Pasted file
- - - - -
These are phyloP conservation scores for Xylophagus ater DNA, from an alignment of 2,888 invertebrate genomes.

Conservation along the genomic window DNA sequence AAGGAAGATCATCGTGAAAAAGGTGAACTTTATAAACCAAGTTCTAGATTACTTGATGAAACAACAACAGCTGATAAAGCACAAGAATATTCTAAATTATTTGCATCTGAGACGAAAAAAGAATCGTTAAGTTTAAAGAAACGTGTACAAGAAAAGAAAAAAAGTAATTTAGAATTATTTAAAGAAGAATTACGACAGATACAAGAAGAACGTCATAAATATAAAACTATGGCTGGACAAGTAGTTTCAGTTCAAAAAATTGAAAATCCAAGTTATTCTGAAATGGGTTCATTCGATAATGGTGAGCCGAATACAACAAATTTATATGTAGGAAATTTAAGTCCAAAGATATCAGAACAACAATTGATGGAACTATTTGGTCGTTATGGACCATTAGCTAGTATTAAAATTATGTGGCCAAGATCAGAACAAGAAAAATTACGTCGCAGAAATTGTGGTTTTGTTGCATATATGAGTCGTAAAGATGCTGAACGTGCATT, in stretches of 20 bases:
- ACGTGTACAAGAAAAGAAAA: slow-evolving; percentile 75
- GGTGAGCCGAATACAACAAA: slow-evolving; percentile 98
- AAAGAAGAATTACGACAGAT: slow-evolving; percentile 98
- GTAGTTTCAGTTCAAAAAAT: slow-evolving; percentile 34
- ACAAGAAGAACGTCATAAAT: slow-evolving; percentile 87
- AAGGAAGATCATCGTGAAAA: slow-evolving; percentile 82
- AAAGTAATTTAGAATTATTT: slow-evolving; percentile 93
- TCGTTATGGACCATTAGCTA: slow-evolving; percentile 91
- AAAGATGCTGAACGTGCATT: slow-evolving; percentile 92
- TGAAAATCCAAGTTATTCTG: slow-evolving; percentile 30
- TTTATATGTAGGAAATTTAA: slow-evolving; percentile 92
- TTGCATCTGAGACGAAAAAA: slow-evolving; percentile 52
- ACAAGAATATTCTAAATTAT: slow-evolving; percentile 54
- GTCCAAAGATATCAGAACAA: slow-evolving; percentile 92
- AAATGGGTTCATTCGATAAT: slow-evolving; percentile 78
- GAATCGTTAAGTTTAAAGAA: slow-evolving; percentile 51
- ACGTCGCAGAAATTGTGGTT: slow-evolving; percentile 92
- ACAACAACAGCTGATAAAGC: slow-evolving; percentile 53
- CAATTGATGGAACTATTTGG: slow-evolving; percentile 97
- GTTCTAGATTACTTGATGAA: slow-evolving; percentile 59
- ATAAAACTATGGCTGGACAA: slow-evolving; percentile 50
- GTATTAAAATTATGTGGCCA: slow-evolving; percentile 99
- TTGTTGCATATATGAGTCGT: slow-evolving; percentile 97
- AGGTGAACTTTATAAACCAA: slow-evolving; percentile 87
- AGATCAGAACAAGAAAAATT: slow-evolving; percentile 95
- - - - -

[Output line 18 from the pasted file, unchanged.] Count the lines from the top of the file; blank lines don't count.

- GAATCGTTAAGTTTAAAGAA: slow-evolving; percentile 51